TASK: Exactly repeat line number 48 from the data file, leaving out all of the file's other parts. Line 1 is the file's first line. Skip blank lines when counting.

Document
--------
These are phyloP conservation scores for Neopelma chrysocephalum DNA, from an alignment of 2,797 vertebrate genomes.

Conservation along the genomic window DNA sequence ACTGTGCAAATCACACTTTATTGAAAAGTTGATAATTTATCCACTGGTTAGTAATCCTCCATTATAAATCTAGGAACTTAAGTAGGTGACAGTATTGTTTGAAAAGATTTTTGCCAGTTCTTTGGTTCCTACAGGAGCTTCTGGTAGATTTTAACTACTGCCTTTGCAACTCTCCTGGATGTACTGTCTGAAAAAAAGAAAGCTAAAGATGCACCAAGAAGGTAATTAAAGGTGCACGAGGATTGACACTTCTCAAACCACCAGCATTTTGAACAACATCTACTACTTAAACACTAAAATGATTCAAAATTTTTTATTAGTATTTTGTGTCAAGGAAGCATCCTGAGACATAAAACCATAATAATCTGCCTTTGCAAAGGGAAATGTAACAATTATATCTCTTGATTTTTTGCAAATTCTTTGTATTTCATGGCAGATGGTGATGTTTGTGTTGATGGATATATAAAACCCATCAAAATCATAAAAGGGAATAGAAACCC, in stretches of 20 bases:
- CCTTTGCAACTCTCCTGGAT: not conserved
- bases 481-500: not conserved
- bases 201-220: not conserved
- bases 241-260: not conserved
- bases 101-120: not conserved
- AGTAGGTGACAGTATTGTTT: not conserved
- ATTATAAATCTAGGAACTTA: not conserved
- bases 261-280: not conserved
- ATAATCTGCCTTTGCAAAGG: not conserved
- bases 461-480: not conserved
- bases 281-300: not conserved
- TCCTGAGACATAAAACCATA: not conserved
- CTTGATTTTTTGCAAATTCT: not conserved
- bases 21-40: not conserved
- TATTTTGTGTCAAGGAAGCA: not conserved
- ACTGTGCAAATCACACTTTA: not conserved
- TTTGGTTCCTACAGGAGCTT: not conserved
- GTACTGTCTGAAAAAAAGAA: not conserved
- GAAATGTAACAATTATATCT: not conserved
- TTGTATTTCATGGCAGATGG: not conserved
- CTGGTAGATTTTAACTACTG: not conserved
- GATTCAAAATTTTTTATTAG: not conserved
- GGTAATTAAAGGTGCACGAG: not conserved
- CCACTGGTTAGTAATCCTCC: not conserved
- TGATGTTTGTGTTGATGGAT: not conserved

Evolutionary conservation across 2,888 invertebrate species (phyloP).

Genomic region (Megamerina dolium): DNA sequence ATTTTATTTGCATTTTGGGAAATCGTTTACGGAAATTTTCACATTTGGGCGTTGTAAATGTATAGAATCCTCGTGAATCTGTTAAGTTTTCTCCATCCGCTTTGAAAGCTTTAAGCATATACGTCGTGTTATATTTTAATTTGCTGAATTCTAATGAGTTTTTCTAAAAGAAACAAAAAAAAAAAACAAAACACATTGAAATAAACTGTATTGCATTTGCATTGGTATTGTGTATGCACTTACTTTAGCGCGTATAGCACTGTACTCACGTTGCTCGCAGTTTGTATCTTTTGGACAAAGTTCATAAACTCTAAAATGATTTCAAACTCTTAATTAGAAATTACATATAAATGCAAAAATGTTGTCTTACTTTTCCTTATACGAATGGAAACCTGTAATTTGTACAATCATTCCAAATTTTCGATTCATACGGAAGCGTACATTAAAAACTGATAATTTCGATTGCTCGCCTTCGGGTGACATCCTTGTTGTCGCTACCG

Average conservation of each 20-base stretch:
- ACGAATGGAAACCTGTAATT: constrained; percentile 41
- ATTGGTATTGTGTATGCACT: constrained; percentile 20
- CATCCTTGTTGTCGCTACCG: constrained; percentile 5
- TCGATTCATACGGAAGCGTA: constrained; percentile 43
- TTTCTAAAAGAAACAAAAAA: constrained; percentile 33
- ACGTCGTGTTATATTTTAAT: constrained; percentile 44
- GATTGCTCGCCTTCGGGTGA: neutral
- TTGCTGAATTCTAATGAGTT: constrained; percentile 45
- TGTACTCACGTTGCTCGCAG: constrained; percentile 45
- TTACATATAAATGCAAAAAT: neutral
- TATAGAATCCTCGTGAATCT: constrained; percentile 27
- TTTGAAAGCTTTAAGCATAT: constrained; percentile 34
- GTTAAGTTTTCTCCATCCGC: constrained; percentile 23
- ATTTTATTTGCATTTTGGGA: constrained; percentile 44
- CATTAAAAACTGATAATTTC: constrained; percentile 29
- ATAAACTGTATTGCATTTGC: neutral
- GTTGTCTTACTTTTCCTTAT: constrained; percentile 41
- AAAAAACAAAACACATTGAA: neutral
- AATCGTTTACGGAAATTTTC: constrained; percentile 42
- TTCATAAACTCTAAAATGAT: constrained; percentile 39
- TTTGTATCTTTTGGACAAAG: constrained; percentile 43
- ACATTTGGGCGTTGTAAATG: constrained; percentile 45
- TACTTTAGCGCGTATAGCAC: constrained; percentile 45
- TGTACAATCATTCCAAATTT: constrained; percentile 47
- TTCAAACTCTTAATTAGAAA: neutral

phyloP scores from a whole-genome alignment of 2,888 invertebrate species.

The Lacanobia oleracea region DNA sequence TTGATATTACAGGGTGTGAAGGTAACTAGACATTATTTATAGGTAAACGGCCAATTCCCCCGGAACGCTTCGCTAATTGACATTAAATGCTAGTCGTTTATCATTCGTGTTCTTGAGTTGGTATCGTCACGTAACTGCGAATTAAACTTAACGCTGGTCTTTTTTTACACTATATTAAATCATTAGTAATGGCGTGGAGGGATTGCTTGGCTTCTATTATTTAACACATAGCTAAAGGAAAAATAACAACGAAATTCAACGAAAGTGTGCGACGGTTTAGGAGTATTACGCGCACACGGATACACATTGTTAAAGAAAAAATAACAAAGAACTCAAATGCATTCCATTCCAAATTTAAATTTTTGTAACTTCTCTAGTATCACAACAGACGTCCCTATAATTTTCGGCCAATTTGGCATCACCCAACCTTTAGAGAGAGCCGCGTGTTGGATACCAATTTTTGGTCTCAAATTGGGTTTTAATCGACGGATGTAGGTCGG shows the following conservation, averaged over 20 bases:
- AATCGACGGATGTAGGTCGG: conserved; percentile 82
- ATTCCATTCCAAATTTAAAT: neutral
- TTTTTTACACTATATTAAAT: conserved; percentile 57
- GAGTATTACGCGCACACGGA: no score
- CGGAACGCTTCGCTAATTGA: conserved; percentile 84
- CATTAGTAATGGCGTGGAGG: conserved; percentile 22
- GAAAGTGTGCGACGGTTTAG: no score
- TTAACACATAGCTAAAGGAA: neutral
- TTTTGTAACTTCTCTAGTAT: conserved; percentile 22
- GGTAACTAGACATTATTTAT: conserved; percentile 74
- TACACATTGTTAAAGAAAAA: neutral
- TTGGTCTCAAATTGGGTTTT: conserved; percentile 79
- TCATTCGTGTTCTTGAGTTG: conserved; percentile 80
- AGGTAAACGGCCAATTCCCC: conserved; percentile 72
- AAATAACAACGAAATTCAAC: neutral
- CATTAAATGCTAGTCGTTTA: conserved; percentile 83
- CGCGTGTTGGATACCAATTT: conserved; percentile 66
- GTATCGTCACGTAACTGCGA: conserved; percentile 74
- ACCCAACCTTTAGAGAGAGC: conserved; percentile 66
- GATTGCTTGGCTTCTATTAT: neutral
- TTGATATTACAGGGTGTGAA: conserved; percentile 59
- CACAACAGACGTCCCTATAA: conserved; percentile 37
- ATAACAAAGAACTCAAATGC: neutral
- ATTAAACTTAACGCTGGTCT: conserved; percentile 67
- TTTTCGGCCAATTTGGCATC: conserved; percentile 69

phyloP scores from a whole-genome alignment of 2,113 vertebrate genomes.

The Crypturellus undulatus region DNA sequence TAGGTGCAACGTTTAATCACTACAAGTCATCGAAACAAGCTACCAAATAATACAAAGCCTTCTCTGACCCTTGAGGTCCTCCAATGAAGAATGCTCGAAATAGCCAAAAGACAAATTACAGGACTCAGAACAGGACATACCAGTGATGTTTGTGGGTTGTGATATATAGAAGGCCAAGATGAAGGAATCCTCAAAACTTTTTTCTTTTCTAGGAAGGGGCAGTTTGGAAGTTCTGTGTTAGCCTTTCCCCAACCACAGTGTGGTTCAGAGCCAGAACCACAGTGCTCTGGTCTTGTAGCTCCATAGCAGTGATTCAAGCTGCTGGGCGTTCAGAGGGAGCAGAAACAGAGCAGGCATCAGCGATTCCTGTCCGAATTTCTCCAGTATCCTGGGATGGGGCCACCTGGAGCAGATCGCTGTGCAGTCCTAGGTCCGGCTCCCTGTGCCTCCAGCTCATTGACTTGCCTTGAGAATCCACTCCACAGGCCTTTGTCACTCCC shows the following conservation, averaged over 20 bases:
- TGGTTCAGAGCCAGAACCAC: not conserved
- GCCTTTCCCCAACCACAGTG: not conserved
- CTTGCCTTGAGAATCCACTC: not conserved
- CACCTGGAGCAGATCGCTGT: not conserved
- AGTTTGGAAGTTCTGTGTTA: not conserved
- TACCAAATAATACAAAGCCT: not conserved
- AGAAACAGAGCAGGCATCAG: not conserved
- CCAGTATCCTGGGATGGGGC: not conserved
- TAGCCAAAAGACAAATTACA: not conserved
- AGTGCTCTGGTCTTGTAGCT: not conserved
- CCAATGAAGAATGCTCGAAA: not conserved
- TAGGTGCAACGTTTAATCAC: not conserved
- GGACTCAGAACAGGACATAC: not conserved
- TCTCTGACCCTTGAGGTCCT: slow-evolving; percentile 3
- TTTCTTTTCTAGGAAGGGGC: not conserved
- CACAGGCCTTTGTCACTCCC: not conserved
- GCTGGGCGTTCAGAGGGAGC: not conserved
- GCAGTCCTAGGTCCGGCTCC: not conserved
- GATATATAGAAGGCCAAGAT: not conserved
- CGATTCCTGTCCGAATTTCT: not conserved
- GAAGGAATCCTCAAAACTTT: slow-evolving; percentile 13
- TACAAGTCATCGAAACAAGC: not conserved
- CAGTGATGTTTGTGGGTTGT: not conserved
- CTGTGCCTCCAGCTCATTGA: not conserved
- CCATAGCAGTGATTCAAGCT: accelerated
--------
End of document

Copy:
- AAAAAACAAAACACATTGAA: neutral